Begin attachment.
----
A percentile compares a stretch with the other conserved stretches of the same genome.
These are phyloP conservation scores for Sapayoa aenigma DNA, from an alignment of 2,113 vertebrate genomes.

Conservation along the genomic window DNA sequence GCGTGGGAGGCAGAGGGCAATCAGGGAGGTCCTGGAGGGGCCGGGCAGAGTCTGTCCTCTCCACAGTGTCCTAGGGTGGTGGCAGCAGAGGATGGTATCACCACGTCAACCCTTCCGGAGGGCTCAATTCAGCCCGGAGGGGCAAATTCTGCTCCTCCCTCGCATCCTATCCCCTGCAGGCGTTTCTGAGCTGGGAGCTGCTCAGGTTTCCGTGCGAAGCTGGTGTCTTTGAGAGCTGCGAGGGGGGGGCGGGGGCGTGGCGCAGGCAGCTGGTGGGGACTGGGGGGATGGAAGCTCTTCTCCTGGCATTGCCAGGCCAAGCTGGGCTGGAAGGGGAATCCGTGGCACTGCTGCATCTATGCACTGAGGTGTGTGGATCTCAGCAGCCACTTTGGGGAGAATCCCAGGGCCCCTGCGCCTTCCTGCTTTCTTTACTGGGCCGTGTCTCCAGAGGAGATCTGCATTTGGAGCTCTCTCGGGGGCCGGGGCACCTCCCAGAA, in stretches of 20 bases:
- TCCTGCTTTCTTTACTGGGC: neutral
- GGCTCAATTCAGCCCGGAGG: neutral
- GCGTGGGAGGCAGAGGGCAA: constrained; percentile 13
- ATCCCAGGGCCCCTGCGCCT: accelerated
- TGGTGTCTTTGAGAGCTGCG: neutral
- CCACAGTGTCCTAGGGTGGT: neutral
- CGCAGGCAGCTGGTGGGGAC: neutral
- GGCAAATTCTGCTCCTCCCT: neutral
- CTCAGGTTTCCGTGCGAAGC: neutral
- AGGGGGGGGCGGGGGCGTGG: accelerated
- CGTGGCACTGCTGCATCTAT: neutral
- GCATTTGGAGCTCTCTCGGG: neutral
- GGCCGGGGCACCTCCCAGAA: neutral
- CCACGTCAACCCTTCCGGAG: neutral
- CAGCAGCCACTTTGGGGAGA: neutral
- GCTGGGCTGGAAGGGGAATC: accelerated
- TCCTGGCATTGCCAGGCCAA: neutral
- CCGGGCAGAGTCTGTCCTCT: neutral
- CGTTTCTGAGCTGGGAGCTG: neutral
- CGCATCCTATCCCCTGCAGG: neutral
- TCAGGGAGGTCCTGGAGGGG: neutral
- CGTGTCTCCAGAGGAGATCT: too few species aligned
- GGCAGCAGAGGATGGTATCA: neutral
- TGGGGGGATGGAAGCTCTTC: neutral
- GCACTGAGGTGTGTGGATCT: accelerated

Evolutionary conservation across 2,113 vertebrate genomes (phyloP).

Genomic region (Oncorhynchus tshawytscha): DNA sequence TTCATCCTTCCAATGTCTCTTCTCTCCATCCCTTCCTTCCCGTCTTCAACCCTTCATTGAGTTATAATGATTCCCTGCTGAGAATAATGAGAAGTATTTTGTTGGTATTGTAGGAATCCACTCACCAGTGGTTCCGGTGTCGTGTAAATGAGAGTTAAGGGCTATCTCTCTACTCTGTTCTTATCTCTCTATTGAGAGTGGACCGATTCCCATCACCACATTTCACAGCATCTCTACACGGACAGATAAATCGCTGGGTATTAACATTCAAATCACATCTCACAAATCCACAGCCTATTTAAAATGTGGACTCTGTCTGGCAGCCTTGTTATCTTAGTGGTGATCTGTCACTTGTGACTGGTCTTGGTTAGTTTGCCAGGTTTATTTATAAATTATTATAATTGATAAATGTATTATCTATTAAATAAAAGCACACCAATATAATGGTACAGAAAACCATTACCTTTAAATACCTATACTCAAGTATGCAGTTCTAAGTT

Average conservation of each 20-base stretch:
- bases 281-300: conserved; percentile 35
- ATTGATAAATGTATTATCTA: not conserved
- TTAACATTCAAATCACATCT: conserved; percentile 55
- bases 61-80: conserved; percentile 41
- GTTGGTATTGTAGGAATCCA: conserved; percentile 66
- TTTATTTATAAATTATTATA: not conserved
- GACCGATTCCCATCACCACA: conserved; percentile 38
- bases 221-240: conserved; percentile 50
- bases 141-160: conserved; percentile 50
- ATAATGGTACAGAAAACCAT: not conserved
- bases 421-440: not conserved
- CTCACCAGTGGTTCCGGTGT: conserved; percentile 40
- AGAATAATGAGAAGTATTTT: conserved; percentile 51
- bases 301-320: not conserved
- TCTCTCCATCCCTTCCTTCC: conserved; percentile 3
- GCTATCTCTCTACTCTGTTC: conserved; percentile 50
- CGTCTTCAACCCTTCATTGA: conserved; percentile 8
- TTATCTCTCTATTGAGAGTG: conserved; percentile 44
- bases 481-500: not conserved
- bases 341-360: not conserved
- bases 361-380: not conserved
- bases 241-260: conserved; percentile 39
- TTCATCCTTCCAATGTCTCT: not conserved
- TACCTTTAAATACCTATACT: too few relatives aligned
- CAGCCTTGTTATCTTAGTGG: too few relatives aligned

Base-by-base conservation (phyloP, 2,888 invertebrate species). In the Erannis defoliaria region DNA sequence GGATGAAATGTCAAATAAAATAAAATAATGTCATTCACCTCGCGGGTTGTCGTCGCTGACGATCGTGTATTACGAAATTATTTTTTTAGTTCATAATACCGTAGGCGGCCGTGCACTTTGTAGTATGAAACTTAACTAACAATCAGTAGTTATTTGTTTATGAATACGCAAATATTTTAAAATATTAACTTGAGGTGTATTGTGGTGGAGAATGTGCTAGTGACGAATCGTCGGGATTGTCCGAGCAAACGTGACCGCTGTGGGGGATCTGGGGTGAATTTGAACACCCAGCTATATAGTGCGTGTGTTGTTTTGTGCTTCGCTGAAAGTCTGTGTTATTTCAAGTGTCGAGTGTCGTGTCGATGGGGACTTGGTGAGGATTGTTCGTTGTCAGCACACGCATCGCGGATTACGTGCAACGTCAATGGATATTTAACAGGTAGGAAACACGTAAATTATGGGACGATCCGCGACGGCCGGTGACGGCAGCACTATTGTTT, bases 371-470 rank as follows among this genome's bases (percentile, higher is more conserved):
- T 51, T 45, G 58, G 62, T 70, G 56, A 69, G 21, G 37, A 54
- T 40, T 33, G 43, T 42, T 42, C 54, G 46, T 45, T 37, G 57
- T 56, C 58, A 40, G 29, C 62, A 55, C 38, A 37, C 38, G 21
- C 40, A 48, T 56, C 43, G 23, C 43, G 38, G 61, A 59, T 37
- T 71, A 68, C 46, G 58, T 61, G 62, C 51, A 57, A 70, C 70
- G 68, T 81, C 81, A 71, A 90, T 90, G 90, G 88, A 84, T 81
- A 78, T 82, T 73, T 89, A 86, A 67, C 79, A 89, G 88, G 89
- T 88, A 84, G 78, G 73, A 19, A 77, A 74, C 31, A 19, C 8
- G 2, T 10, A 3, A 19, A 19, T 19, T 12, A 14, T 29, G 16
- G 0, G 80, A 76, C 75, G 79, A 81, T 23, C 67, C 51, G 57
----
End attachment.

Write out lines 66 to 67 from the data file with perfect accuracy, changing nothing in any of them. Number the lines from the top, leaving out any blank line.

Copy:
- G 2, T 10, A 3, A 19, A 19, T 19, T 12, A 14, T 29, G 16
- G 0, G 80, A 76, C 75, G 79, A 81, T 23, C 67, C 51, G 57